Denver's RTD is pondering unpleasant options as its initial $4.7 Billion estimate for completing FasTracks is falling short of actual costs by a considerable percentage. Now admitting to as much, RTD is now considering three main options or a combination of the same to bring costs under control. The age-old triple constraint is at work as illustrated in the civil engineers' mantra: "Quick, inexpensive, or to specifications; pick two."
If Denver wants their FasTracks program on time and (relatively) inexpensive, the third constraint, finishing the job to specifications, they must sacrifice their original objectives of a complete system. When an area that was supposed to get light rail or commuter service gets word that it won't, it's a safe guess that they will be less than pleased at the news. Access to dedicated, efficient mass transit plays a major role in property values. A sagging economy and rising gas prices will immediately impact those values if a proposed light rail line or a portion of it is abandoned or spun as "indefinitely postponed."
If they want it relatively on time and to specifications, the cost is going to go up by more than just a little. The same sagging economy makes this a very painful option that may be out of reach for RTD. Increasing taxes in a recession is similar to reversing the bilge pumps to pump in water on a ship that's already got a hole in its side. The local economy could grind even slower and the property values would eventually sink when people realize they can't make a living in Denver.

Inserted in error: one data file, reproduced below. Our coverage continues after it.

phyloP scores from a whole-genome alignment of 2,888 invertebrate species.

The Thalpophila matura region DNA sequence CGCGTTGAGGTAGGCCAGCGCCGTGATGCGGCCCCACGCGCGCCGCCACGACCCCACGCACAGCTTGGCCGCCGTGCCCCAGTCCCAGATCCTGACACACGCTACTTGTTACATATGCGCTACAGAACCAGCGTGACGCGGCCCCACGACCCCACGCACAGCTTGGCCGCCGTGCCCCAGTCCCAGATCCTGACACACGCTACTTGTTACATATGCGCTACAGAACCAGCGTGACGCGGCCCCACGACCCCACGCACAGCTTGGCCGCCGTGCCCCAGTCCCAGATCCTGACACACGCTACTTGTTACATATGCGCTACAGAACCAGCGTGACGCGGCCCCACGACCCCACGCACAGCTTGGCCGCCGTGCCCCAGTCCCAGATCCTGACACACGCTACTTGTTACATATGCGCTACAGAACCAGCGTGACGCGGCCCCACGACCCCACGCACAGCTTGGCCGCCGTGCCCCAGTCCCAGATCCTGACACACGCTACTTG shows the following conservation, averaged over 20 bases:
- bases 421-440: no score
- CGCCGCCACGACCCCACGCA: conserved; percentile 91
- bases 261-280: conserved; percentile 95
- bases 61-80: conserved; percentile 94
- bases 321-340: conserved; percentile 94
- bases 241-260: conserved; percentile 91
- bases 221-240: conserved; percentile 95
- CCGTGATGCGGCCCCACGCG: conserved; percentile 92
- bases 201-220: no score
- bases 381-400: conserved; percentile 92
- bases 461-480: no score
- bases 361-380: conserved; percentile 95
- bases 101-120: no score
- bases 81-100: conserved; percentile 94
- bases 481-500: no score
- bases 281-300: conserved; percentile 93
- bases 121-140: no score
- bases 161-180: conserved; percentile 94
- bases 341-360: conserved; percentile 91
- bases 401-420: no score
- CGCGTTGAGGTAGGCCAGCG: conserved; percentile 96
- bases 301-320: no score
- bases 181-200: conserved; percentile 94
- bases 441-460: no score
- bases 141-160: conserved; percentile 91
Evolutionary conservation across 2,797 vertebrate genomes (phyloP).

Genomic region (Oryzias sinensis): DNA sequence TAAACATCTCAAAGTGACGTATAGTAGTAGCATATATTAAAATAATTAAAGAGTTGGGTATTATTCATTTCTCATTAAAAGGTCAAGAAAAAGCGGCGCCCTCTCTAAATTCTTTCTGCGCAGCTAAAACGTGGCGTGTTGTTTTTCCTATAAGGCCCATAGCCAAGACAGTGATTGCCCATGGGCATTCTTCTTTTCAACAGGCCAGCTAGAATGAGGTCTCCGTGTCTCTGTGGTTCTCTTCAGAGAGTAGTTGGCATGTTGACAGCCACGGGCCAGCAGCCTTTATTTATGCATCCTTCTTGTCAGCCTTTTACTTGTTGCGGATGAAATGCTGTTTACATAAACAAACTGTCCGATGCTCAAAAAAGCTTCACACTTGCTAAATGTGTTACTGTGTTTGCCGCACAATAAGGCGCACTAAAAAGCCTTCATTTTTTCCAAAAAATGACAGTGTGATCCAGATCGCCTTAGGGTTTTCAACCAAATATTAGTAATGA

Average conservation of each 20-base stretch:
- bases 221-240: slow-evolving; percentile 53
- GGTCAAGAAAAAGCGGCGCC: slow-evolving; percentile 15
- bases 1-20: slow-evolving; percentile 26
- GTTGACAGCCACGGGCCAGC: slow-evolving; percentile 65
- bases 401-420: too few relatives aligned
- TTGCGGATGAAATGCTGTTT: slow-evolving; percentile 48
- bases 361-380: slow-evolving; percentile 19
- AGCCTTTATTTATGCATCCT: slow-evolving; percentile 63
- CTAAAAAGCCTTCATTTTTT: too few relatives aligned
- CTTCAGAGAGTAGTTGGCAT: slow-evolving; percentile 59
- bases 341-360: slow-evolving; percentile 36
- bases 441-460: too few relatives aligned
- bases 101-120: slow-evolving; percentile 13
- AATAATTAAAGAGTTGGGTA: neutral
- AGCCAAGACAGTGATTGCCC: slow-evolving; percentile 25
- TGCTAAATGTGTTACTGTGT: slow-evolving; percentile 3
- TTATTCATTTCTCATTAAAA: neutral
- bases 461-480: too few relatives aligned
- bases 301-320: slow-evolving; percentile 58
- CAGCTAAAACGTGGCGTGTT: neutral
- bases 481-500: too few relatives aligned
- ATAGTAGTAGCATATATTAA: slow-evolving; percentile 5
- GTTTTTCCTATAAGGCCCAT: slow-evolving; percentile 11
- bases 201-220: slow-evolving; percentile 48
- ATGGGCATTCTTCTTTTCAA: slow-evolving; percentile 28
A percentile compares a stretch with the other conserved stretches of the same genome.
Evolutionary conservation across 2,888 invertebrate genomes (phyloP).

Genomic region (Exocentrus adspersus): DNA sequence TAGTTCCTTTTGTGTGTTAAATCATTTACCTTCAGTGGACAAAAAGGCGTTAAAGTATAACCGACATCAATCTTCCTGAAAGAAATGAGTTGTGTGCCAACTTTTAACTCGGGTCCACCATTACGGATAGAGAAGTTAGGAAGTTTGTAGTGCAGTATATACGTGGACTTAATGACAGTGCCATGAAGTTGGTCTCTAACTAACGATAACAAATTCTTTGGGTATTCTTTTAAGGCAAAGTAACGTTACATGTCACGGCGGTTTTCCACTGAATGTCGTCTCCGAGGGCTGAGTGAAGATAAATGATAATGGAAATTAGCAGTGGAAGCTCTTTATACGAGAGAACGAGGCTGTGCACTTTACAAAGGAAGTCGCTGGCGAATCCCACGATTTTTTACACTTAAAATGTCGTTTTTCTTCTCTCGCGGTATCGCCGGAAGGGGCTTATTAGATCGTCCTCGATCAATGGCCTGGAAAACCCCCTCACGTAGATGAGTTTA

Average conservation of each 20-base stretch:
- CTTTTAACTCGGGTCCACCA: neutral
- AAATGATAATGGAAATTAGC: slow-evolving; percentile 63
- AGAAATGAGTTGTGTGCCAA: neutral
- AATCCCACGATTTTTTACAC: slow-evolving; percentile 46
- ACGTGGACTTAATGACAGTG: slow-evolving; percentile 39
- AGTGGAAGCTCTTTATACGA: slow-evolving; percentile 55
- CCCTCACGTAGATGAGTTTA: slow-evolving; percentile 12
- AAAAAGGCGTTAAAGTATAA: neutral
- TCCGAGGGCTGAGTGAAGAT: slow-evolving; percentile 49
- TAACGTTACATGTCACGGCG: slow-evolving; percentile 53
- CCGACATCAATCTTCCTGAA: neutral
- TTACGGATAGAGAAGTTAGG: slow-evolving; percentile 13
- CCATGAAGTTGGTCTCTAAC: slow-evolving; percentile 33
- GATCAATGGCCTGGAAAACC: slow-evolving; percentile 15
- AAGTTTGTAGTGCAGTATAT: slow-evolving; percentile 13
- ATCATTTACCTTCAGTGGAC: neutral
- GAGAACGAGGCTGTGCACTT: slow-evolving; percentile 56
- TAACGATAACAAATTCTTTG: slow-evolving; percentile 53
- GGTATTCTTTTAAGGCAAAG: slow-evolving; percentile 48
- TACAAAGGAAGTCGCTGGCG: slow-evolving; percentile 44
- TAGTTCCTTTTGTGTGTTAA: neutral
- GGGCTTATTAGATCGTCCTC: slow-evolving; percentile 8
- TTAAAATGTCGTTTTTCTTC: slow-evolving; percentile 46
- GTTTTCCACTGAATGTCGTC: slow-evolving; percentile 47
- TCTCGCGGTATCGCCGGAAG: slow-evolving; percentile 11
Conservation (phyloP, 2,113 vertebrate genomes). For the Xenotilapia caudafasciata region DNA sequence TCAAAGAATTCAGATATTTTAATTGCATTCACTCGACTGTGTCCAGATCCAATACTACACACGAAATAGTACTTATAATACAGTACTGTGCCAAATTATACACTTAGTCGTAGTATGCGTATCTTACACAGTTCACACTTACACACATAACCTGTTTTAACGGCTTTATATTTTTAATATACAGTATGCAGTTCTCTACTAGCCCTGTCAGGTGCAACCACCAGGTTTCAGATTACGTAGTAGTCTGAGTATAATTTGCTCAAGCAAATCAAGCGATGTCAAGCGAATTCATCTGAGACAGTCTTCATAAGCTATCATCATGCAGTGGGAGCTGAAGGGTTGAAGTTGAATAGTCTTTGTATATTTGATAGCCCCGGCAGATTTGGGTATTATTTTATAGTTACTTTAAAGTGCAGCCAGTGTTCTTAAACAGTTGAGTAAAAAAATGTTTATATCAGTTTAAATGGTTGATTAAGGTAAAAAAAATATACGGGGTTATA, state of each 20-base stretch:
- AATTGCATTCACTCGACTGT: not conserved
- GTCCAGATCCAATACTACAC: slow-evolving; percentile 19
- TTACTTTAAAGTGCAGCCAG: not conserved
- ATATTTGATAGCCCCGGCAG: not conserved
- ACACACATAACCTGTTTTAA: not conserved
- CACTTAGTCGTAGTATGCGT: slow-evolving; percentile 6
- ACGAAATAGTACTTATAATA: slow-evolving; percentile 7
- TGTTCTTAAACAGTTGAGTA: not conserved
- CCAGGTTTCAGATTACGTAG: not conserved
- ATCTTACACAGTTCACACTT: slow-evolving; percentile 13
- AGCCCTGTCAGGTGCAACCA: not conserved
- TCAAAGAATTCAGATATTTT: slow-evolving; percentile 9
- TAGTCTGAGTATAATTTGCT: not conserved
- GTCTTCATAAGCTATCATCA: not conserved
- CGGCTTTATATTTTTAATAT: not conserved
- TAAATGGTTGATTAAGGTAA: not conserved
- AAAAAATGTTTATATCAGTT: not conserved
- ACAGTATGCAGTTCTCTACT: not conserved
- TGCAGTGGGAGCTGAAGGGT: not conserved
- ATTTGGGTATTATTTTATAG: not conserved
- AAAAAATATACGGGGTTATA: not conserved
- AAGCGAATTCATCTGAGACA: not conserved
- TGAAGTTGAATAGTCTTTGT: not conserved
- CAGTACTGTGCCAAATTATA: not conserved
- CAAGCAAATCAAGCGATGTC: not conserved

If Denver wants the program inexpensive and to specifications, the third constraint of time will overrun the estimates. This will give more time for the existing taxes to raise more money, provided inflation does not become an issue. By far, this is the most attractive option but it may be only partially effective. Waiting longer to complete some or all of the remaining lines will have the smallest impact on property values if the certainty of completing the lines is real. Time seems to be the one thing people have faith in, Eventually, Denver still would have a first-rate transportation system serving its population and adding incentive for further growth, just slower and more sustainable.
As any one of Denver's successful microbrewers could tell you, timely maturation is an art. You can rush things, but that can ruin it. Waiting too long can be equally costly, but this is one time that spacing things out until economics improve seems the best course.
Update 8/24/08: Latest estimate is $1.8 Billion shortfall.